Watch DARPA’s VTOL X-Plane successfully fly

Last month DARPA announced the development of a vertical take-off and landing demonstrator aircraft that can achieve a top flight speed of 300 kt to 400 kt, with up to a 75% increase in hover efficiency compared to other VTOL aircraft. The agency left the development of the first aircraft in aviation history to demonstrate distributed hybrid-electric propulsion using an innovative synchronous electric-drive system in the hands of Aurora Flight Sciences.

Artist's concept of the final aircraft. (Image via Aurora Flight Sciences)
Artist’s concept of the final aircraft. (Image via Aurora Flight Sciences)

Now we can witness the prototype plane take off successfully for the first time.

“The successful subscale aircraft flight was an important and exciting step for Aurora and our customer,” said Tom Clancy, Aurora’s chief technology officer. “Our design’s distributed electric propulsion system involves breaking new ground with a flight control system requiring a complex set of control effectors. This first flight is an important, initial confirmation that both the flight controls and aerodynamic design are aligning with our design predictions.”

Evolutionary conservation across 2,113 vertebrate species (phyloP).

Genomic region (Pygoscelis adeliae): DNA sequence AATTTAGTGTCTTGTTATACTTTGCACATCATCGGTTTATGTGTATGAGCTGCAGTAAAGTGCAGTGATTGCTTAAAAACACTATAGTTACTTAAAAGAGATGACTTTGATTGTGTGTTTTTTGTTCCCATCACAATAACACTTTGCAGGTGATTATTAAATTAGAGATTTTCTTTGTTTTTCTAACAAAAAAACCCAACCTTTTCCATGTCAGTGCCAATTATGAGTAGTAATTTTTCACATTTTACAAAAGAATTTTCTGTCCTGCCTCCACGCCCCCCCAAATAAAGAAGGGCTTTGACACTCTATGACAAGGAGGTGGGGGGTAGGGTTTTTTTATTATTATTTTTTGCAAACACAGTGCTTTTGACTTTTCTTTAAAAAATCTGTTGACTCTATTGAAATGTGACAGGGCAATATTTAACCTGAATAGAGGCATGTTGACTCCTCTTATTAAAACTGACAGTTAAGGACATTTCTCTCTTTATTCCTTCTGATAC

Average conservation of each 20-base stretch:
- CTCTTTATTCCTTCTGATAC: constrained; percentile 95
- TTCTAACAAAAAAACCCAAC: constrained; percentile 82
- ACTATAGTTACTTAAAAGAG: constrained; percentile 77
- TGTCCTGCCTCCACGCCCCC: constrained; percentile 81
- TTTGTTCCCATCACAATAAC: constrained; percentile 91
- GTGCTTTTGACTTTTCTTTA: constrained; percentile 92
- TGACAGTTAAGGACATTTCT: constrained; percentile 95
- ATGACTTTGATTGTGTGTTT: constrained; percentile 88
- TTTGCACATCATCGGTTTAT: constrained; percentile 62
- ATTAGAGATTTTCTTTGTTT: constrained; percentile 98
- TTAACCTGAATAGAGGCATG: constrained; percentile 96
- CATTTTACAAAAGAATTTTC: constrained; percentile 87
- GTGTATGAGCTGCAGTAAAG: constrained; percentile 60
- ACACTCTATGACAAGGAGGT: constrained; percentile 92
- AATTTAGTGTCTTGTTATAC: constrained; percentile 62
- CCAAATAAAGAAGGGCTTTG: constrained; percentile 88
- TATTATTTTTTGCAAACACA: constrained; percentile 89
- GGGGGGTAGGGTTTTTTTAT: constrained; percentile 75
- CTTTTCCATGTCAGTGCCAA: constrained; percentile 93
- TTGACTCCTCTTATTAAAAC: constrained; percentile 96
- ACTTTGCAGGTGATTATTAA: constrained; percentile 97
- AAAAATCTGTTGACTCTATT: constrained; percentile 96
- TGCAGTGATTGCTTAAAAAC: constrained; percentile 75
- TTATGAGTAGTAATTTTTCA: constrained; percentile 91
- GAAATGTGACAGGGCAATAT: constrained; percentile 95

(Image via Aurora Flight Sciences)
(Image via Aurora Flight Sciences)

The prototype aircraft that took flight weighs 325 pounds and is just a 20% scale flight model of the final craft Aurora is building for DARPA over the next two years. The wing and canard of the vehicle are made of a hybrid structure of carbon fiber and 3D-printed FDM plastics, which help to create complex structural and aerodynamic surfaces with minimal weight.

The unmanned aircraft take-off, hover and landing was controlled by Aurora employees at a nearby ground control station.

The company’s LightningStrike team will spend the next year working on the plane’s flight control system and configuring the full scale VTOL X-Plane demonstrator.

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